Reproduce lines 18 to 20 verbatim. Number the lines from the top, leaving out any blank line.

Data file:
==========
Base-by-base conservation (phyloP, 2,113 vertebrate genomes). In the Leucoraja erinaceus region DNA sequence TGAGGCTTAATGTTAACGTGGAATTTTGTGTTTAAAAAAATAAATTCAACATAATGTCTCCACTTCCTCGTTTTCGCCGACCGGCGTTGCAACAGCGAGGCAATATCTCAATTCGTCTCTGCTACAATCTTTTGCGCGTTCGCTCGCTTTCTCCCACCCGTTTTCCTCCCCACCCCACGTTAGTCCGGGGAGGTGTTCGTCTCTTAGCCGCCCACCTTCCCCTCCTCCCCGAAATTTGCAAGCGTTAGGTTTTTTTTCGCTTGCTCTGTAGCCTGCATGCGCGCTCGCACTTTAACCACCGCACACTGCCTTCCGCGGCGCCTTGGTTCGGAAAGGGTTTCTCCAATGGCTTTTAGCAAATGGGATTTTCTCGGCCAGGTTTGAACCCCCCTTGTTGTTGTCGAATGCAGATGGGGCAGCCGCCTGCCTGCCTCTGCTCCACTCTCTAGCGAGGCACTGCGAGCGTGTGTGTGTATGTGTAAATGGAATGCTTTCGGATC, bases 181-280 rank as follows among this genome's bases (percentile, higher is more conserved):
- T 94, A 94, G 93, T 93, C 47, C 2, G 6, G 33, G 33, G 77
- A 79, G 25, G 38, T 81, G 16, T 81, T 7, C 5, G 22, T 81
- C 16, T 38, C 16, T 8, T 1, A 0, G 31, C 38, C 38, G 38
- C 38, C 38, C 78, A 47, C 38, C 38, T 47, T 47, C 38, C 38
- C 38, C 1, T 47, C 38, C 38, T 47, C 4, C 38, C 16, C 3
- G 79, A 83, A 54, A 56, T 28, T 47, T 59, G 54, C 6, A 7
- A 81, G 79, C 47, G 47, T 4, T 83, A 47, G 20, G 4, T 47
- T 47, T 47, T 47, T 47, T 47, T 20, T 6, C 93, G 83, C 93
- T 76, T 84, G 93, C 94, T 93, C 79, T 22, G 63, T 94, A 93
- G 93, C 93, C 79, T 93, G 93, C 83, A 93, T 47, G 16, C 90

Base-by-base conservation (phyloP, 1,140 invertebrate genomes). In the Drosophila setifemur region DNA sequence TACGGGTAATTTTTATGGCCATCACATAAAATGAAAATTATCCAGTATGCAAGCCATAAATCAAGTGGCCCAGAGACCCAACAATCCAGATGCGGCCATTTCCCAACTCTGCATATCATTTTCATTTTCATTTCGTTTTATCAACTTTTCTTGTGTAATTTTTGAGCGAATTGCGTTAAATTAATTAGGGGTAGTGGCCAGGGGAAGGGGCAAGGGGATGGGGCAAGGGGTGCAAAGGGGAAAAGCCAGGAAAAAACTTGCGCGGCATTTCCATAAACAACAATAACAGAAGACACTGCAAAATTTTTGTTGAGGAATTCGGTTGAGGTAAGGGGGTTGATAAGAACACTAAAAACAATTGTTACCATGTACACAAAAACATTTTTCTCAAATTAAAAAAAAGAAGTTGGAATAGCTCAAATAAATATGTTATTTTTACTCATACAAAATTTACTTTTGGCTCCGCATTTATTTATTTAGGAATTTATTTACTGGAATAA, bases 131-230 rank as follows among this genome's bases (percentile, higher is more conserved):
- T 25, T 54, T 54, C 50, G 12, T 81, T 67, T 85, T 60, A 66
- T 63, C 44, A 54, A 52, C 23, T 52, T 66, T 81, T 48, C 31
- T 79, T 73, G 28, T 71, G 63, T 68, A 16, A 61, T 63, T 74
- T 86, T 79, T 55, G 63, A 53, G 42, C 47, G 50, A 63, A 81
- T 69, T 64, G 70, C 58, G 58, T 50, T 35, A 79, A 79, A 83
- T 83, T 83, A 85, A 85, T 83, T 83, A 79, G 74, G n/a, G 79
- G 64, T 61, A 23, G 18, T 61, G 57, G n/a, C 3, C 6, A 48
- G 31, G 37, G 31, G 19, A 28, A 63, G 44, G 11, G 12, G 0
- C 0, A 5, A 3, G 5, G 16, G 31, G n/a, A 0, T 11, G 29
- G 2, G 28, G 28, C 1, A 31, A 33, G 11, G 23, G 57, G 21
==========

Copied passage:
- T 83, T 83, A 85, A 85, T 83, T 83, A 79, G 74, G n/a, G 79
- G 64, T 61, A 23, G 18, T 61, G 57, G n/a, C 3, C 6, A 48
- G 31, G 37, G 31, G 19, A 28, A 63, G 44, G 11, G 12, G 0